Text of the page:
Hundreds in Peaceful Protest at Milton Keynes Station Square
Following the murder of George Floyd by the police in America, protests have gained full force not just in the United States but all across the world. Here in the UK, several took place earlier this week, in London and in Birmingham, where thousands gathered to stand in solidarity and take a knee to honour George Floyd and not only protest police brutality and systemic racism in America, but also the unjust treatment of BAME people in the UK too.
It was no surprise to see at least a 500 strong crowd of diverse citizens of Milton Keynes turn up to protest at the Station Square today. While in the early Noughties, when I first moved to MK, the ethnic make-up of the city was still quite homogenous, over the years people of diverse backgrounds, colours, creeds have made Milton Keynes their home.
While we may be fortunate not to have instances of police brutality on our streets, people of colour in MK have their fair share of stories of bigotry and prejudice, if not overt racism. This peaceful protest was an acknowledgement of the systemic racism in Britain and an opportunity to celebrate diversity in the city we live in.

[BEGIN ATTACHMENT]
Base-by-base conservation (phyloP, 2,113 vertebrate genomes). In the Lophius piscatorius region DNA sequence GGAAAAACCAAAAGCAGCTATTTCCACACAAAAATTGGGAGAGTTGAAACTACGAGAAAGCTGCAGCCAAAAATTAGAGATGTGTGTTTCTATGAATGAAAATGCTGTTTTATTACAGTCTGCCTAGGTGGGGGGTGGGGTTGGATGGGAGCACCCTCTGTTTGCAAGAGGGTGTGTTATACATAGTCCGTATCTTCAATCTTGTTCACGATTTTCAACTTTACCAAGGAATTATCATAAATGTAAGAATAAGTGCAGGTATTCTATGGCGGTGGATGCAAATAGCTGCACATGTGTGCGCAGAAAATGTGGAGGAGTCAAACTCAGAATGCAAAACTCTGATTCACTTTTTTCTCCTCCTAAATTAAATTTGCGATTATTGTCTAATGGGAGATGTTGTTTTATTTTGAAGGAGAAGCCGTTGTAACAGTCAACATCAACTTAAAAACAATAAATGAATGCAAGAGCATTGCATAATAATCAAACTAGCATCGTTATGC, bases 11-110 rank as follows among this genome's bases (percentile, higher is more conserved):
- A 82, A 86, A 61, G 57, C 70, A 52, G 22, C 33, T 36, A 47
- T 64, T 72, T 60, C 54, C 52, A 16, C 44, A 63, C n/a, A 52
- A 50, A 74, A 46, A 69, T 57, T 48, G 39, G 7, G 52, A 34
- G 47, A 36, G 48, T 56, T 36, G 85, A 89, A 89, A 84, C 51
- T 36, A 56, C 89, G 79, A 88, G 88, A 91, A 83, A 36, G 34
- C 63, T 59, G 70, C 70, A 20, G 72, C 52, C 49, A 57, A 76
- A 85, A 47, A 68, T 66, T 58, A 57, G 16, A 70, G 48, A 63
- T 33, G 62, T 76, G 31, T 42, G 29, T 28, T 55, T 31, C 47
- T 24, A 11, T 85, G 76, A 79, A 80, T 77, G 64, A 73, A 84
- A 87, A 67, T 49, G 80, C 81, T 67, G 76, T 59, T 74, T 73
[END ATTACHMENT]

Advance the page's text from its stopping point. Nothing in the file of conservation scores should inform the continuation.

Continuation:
For the first hour, the crowds that gathered at Station Square chanted “Black Lives Matter”, “No Justice, no peace” and “George Floyd” and took the knee to honour Floyd and countless others who’ve died not only in America but also in the UK as a result of racism.
Creative banners helped get a number of key messages across in powerful ways, from the standard Black Lives Matters banners to the poignant “I can’t breath’ to white protesters showcasing solidarity with signs that read, “White silence is violence” and “I stand with you.”
Following a number speeches by the organisers and demands to fight racism in our societies, the group marched up Midsummer Boulevard to MK Council, and thereafter to the police station. In terms of the dialogue between the police and the BAME communities in the city, it was encouraging to see a number of police officers joined the crowd to take the knee in a show of respect and solidarity.
Also encouraging was the huge proportion of young white British and young BAME people standing side by side fighting for the cause.
One disappointment? In a city with a population of almost 250,000, I would have hoped to see more than just 500-odd protesters, but possibly the threat of Covid-19 might have kept away those who would’ve normally joined in.
With some protests in parts of the UK hijacked by pockets of people looking to incite violence, it was great to see diverse crowds in Milton Keynes could show the rest of the UK how to protest in a peaceful and socially distanced way.